Why learn closure when I could be learning Node or React?
We give talks to some of the most sophisticated engineering teams in the country. We see people trying to understand concepts like Node and the module pattern while implementing memoization and debugging asynchronicity.
But without closure, their understanding of these concepts was always limited.
Becoming a developer who has mastery over their tools requires understanding what’s going on under-the-hood.
Learning new topics is about combining existing units of knowledge in new and often complex ways. If you’re missing one of the core units of knowledge you cannot build up to more complex concepts. You have to ‘hand wave’ the way professors would at college when they say “It should be clear at this point”.
True mastery means understanding the core principles and building up from them. That being said, being a developer is about having to make things work without understanding everything.
They call it choosing your ‘level of abstraction’. You cannot understand everything down to the silicon.
But that’s not the purpose of this course. The purpose of this course is for you take time out of ‘making it work to meet deadlines’ to truly understand a concept that will allow you to accelerate all your future engineering.
Every time you understand something deeply it’s an investment for the future! It’s like building a system that’s more flexible and ready to scale. It’ll take time but it will pay off in the rest of your engineering ⏱.
Closure is that building block that all the other concepts sit upon. 4 of the most important areas of modern programming rest on it:
⭐️Professional-grade functions like memoize and once to write cleaner and more efficient code
⭐️Design patterns like Node’s module pattern (the CommonJS pattern)
⭐️Functional programming techniques like partial application, currying and monads
In college we would always sit in lectures and tune out thinking we would figure it out for ourselves later. That’s fair - you have to take the knowledge you’re presented and make it your own by going through challenges and building your own mental models
BUT - what if we had been made to engage in the talks by being called on, we could have got so much more out of it - we’re going to take that approach in this course.
Will and I have taught 100s of workshops between us and whenever we were trying to explain these complex concepts we were drawn to take a pen and try to diagram it out.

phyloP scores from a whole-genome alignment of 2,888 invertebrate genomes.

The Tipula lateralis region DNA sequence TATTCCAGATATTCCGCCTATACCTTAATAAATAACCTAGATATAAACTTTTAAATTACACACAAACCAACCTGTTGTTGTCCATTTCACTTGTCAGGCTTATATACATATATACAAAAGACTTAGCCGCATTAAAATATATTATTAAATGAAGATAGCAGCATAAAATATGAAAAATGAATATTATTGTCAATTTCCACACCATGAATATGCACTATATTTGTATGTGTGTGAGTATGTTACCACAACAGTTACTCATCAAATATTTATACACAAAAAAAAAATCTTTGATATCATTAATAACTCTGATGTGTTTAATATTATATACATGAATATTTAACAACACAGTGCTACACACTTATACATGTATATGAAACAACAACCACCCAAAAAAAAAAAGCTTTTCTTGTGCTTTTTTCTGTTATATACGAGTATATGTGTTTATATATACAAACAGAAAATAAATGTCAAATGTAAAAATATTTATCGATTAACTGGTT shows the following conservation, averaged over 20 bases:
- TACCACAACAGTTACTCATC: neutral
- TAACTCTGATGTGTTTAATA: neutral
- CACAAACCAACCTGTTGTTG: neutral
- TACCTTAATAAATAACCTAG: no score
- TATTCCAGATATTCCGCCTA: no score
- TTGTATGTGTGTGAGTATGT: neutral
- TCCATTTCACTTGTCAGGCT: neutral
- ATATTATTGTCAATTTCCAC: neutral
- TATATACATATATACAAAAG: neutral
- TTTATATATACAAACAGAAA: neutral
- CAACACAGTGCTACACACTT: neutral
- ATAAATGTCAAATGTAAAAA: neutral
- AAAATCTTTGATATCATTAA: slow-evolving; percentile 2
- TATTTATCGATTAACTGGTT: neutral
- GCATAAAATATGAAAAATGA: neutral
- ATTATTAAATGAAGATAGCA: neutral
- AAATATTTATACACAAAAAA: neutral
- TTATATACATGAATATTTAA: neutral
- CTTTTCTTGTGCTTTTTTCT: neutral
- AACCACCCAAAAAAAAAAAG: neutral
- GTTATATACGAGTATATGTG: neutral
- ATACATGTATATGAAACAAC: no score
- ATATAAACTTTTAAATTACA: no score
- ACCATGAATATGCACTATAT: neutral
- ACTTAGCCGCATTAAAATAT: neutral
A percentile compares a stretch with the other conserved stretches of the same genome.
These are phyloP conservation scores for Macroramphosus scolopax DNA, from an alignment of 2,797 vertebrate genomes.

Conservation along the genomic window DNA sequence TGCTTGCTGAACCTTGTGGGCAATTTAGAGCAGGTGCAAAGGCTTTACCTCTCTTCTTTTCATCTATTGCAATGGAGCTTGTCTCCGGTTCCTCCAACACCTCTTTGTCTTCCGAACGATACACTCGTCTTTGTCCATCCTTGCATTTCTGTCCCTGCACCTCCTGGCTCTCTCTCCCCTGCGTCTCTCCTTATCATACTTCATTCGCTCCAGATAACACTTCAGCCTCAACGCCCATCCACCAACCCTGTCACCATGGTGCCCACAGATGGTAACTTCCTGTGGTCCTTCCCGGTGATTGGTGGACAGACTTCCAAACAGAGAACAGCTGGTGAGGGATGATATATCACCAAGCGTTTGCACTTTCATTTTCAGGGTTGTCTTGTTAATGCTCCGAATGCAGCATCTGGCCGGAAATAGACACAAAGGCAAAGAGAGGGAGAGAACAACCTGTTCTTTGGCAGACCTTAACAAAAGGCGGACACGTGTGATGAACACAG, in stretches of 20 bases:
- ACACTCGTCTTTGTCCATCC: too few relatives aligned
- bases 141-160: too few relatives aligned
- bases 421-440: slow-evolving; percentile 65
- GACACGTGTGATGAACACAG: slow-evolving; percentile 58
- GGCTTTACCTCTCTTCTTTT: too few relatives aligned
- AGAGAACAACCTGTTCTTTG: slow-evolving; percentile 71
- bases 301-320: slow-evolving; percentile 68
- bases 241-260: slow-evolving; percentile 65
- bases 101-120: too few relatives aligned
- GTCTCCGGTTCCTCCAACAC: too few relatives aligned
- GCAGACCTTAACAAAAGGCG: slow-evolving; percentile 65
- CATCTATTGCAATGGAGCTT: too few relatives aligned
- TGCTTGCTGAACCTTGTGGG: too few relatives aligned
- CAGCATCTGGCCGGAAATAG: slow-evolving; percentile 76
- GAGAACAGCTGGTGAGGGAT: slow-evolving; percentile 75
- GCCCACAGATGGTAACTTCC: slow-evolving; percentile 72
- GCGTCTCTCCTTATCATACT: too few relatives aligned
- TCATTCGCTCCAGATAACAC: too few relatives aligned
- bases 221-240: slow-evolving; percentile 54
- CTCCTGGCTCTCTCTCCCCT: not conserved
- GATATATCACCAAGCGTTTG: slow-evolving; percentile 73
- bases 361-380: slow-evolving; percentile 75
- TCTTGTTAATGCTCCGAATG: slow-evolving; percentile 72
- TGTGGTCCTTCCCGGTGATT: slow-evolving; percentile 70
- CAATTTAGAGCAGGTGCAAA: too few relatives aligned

That’s what we’re going to do in this course - visualize every line of code as it runs.
There are no mysteries in programming if you don’t skip steps!
We’re going to develop a mental model of closure that’s intuitive but built from scratch
If you have 10 years of experience it’ll join the dots behind the scenes of many of the concepts you use daily.
It’s not a bad thing either that one of Google’s favorite interview questions is ‘What is closure’ - this is the concept that can truly test your understanding of the language.
You will follow along with four other developers as we lead them through the code and as they hit blocks, ask questions and have them resolved (in something like the socratic method).
By the end of this course you will:
⭐️Improve your technical communication
⭐️Have a set of professional techniques for writing more maintainable code
7 units from basic to advanced
Phillip Troutman is a Senior Fullstack Engineer and Lead Instructor at Codesmith NYC - an immersive software engineering residency. Phil is a prominent invited guest speaker and instructor in the developer community. Prior to Codesmith, Phillip specialized in security system design patterns for hardware and software for the Department of Homeland Security. While Phillip is passionate about all aspects of web development he has shown a particular leadership in improvements to React.
Will Sentance is co-founder and CEO at Codesmith – a software engineering and machine learning residency based in Los Angeles, New York, and Oxford. He is the creator of Icecomm, the most famous developer platform for P2P video and data communication. Before Codesmith, Will was CEO at Ownly and a Software Engineer at Gem. Will graduated from Oxford University and Harvard University.
What if I don't like the course?
We have a money back guarantee. Shoot us an email at firstname.lastname@example.org with why the course didn't work out for you and we'll refund you as soon as we can.
This course builds on the Hard Parts closure course but goes into significantly more depth especially around once, memoization and the module pattern.
What level should I be at to take this course?
The course is designed to take your from first principles up to advanced implementations and so can work for engineers from beginner to expert level.